Elliott Abrams

Pressure Points

Abrams gives his take on U.S. foreign policy, with special focus on the Middle East and democracy and human rights issues.

Huber Matos, R.I.P.

by Elliott Abrams Thursday, February 27, 2014
Photo: By Gabematos35 (Own work) [CC-BY-SA-3.0 (http://creativecommons.org/licenses/by-sa/3.0)], via Wikimedia Commons Photo: By Gabematos35 (Own work) [CC-BY-SA-3.0 (http://creativecommons.org/licenses/by-sa/3.0)], via Wikimedia Commons

Huber Matos, a great hero of the struggle for freedom in Cuba died today at age 95.

Matos was a revolutionary comandante in the Cuban revolution, a leader of the struggle against the Batista dictatorship. He later broke with Fidel Castro when it became apparent that Castro was fighting for personal power and for a communist system, not for freedom. For this, Castro had him imprisoned for twenty years, from 1959 to 1979, and he described the maltreatment, brutality, and torture to which he was subjected in his memoir Como Llego La Noche (How The Night Came). Read more »

Algeria, Young and Old

by Elliott Abrams Thursday, February 27, 2014

The median age of the Algerian population is 27 years, and 46 percent of the population is under the age of 24. But its president, Abdelaziz Bouteflika, is 76 years old, and is now set to take another five-year term that will have him in office at age 80. And Mr. Bouteflika is already suffering from poor health that has led him to spend months on end in France for medical treatment. Read more »

Royal Tourism

by Elliott Abrams Wednesday, February 19, 2014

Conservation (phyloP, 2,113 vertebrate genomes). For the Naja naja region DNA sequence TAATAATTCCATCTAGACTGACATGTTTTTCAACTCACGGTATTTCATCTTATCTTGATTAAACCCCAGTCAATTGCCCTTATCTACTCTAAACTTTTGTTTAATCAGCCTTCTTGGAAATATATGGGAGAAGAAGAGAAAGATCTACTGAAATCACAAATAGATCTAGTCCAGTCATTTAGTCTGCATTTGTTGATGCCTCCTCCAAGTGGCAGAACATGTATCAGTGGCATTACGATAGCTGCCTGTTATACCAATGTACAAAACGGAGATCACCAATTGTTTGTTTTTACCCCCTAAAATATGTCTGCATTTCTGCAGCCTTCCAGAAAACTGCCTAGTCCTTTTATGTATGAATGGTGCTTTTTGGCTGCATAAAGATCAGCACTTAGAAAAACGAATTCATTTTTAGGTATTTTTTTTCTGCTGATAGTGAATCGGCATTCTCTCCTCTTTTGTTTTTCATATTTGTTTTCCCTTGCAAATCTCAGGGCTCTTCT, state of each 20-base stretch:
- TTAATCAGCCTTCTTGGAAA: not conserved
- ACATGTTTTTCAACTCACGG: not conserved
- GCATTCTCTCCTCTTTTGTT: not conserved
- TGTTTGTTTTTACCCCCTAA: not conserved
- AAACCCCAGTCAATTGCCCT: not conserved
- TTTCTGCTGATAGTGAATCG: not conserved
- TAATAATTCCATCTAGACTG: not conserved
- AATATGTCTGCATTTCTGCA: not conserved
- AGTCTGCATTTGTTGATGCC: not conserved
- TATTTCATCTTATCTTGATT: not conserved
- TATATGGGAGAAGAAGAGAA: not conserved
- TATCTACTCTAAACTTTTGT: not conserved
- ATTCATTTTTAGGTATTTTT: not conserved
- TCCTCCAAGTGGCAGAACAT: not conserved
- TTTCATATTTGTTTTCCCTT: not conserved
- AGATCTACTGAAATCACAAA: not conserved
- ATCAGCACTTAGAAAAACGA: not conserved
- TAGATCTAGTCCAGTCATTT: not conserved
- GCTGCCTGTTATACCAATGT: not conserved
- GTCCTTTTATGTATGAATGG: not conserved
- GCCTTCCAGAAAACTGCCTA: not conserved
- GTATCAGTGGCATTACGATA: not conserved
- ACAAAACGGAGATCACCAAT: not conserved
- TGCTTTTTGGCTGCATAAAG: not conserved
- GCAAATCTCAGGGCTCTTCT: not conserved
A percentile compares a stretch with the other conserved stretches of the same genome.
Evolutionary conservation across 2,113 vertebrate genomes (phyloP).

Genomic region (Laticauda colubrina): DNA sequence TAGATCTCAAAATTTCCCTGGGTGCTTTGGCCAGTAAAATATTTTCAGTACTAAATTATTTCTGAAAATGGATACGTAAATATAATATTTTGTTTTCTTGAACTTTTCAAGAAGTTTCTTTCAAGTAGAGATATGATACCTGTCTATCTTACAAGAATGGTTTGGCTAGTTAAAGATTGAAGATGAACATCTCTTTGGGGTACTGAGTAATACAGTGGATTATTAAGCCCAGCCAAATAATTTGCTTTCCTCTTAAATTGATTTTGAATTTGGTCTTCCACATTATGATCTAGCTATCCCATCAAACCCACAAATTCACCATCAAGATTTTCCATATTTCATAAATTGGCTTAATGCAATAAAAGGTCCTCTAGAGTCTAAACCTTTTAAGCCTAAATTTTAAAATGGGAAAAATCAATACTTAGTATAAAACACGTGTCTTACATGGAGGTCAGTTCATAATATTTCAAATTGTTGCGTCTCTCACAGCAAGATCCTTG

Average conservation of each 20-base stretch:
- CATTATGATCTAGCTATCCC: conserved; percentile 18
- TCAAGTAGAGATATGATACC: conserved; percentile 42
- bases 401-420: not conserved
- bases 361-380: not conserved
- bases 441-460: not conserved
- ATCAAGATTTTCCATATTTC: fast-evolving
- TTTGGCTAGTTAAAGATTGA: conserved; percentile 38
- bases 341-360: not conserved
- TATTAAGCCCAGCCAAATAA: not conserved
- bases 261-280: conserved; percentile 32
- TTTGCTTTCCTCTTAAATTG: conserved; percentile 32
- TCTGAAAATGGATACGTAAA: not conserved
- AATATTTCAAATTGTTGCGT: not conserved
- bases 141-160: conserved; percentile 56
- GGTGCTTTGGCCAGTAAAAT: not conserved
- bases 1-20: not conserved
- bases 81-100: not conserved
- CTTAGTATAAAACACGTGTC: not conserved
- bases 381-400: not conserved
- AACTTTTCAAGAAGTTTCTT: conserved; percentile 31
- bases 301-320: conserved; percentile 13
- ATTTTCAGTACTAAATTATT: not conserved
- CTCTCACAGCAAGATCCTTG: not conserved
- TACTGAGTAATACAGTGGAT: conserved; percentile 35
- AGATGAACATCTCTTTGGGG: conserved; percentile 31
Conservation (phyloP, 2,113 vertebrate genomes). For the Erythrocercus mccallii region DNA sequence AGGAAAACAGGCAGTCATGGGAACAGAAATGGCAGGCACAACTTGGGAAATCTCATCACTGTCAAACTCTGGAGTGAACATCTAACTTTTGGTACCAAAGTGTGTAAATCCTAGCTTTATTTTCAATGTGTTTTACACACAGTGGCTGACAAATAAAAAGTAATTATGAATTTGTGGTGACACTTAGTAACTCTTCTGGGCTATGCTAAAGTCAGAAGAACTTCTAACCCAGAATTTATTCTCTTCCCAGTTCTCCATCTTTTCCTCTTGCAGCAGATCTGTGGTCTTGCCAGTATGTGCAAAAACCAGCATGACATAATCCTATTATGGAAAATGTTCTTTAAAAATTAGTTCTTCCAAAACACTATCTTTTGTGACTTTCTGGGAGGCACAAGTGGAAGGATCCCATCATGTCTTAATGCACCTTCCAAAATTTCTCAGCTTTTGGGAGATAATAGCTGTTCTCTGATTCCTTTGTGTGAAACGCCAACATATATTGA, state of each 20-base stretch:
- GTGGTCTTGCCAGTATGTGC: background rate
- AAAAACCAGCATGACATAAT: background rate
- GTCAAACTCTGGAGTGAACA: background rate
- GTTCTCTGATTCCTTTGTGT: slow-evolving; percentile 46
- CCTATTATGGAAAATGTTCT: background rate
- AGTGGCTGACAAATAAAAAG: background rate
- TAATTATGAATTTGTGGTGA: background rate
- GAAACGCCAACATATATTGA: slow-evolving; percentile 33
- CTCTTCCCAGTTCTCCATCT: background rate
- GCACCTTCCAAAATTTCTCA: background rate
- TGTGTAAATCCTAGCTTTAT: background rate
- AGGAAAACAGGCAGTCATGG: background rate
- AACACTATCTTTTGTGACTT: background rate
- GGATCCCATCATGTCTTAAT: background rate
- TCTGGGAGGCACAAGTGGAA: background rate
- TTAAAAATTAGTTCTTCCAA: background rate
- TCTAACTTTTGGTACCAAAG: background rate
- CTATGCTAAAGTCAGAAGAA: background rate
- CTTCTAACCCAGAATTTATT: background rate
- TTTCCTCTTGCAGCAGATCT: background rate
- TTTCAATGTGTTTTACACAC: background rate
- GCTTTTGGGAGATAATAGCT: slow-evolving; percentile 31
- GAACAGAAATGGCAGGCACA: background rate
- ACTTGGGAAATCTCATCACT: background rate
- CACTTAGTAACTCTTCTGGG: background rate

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The heir to the British throne is shown in this photo during a “private visit” to Saudi Arabia. Such a visit is entirely appropriate, but it is a reminder that the British royals appear to have an allergy to visiting Israel. The Queen has never set foot there. Prince Charles did attend the Rabin funeral, but has never gone back and never made an official visit. Such a visit is occasionally hinted at or predicted, but then never gets scheduled. The continuing failure or refusal of any royal to make an official or state visit to Israel is an anomaly that suggests bias, and undermines potential British influence in the region.

Push Polls and Cuba

by Elliott Abrams Friday, February 14, 2014

You can’t always get what you want, the Rolling Stones once told us. But you can, actually, in a push poll: a poll designed to elicit a certain result and then advertised as achieving that result.

This past week the Atlantic Council released a poll it had sponsored about U.S. relations with Cuba. Here’s one key aspect of the poll: When respondents were told “Cuba continues to have a dismal human rights record. The Castro regime represses virtually all forms of political dissent through detentions, arbitrary arrests, beatings, travel restrictions, forced exile, and sentencing dissidents in closed trials,” we find that 33 percent this was a “very important” reason to keep the current U.S. policy and 17 percent said it’s “somewhat important,” for a total of 50 percent. And 43 percent the human rights abuses make it somewhat important or very important to change the policy. Read more »